Smoothies are endlessly adaptable. Make the smoothie of your dreams. Or at the very least, make a smoothie with the ingredients you have on hand.
- Looking for a non-dairy or vegan smoothie? Use almond milk, coconut milk, or any other non-dairy alternative.
- Add extra protein. Substitute Greek yogurt for some or all of the milk.
- Use any combination of frozen fruit. If you happen to have a surplus of fresh fruit on hand, freeze some of it to make smoothies later on.
- Bananas getting too ripe for you? Peel them, and pop them into resealable bags to make smoothies later on.
- Don’t have orange juice? Use another kind of juice, or substitute more milk or water.
- Skip the honey, or substitute a different sweetener. Agave, maple syrup, or just plain sugar work fine.
- This recipe can easily be doubled or halved.
I don’t know if this is really a make-ahead idea or just being a smart consumer. Any time you have excess fruit in your refrigerator or pantry that’s close to becoming overripe, cut it up and freeze it. Try to buy fruit that’s in season (or maybe pick your own!) when they’re abundant and less expensive. You’ll want to eat lots of it fresh, of course, but freeze the excess in resealable freezer bags or containers to use for smoothies later on.
Storage and Freezing Tips
Leftover smoothies can be stored in the fridge for one or two days. Keep in mind that if you’ve used ice or frozen fruit in your smoothie, it will melt/thaw and affect the consistency.
You may be wondering, Can I freeze smoothies? You sure can! Why not make a big batch and have a smoothie every day? Pour blended smoothie mixture into serving size containers or glass jars. Allow a half inch head space for expansion. Cover tightly, and freeze for up to three months. I like to thaw smoothies overnight in the fridge for just the right consistency: not too frozen, not too runny. Perfect for breakfast!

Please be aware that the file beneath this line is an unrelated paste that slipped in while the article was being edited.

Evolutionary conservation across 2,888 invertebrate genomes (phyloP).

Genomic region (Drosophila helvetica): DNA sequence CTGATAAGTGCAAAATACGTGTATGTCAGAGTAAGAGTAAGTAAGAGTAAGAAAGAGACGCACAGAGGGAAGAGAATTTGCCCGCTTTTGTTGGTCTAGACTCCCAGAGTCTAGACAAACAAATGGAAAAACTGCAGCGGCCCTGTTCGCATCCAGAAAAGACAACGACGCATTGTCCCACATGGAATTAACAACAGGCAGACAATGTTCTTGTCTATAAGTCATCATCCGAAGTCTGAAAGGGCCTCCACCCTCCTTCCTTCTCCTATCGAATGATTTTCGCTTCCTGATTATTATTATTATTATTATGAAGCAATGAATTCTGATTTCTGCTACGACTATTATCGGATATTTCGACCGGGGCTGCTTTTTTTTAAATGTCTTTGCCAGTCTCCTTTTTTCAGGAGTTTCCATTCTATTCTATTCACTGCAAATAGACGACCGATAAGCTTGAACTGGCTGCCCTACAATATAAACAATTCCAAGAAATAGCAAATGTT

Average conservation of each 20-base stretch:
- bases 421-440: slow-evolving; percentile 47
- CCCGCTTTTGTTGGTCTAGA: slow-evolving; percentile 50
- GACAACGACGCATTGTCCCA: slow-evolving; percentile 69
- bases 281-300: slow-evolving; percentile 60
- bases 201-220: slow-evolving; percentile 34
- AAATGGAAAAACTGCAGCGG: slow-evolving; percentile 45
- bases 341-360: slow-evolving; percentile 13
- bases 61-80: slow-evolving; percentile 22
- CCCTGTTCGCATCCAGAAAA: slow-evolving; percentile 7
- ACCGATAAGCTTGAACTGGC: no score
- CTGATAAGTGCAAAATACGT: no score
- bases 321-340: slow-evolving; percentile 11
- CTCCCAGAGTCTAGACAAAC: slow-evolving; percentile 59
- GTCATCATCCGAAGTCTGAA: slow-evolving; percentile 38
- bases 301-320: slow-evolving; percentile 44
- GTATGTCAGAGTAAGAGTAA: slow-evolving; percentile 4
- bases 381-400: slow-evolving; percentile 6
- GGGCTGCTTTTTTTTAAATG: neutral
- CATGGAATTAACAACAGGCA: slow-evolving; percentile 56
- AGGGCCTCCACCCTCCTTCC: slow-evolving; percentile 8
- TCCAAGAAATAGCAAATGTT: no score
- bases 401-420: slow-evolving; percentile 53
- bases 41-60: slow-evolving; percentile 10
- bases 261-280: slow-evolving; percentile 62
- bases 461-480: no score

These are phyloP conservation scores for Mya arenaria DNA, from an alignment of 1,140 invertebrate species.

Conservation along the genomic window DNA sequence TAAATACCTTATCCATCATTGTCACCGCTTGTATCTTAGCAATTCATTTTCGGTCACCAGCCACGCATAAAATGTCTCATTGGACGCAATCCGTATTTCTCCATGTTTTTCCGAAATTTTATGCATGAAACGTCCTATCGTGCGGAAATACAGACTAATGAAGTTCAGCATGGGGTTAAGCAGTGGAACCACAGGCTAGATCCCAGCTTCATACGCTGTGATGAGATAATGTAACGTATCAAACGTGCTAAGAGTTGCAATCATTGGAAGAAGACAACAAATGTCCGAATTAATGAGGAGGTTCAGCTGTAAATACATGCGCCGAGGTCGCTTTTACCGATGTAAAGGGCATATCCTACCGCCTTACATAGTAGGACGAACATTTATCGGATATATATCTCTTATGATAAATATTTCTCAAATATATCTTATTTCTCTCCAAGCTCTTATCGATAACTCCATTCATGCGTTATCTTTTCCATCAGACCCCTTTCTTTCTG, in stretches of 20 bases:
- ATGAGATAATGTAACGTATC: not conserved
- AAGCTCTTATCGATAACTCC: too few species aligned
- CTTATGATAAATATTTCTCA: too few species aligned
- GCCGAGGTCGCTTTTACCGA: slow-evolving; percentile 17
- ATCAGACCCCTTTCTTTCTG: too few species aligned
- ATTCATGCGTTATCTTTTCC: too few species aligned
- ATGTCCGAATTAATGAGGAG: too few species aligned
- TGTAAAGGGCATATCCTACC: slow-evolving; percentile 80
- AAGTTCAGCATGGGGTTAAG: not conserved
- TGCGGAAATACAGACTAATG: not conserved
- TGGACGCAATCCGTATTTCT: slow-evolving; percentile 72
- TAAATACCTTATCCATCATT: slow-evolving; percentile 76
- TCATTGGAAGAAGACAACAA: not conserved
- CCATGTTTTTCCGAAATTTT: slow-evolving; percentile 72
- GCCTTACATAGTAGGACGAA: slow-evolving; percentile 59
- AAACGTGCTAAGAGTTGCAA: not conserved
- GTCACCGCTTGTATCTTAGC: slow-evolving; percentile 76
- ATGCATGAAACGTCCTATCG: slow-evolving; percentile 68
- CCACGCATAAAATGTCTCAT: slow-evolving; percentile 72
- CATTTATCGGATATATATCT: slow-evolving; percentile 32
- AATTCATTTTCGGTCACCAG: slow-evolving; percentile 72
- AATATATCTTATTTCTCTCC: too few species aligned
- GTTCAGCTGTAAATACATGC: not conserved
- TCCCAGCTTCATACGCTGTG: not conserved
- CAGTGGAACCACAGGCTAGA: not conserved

More Smoothie Recipes
The great thing about making your own smoothie is that you can customize it. Here’s more recipes to get you started:
- Green smoothie (apple, spinach, kale, and tropical fruit)
- Peach, banana, honey and cottage cheese smoothie (lots of protein)
- Creamy lemon smoothie
- Raspberry mango coconut water smoothie
- Clementine smoothie with vanilla (remember Orange Julius?)
- Creamy mango banana smoothie
- Chocolate cherry smoothie (think Black Forest)
- Banana nut smoothie from Divas Can Cook
- Peanut butter banana smoothie from Fit Foodie Finds
- 2 cups frozen fruit (mango, peach, pineapple, strawberry)
- 1 ripe banana (fresh or frozen)
- 1 cup milk of your choice (see note)
- ½ cup orange juice
- 1 tablespoon honey
- Place all ingredients in a blender and blend until smooth. Add ice to make texture thicker, or more milk or water to make thinner.
- Pour into glasses and serve immediately. Makes 4 one cup servings.
- This recipe can easily be doubled or halved.
- To freeze smoothies: Pour into jars or airtight containers, leaving room for expansion, and freeze for up to 3 months. For best results, thaw overnight in the fridge.
- Use regular milk (non-fat, 2%, whole) or your choice of non-dairy milk (almond, coconut, soy, etc.). Or substitute Greek yogurt for extra protein.
- Substitute sugar, agave, maple syrup, etc., for the honey, or omit it.
- Try different kinds of frozen fruit medleys.
This website provides approximate nutrition information for convenience and as a courtesy only. Nutrition data is gathered primarily from the USDA Food Composition Database, whenever available, or otherwise other online calculators.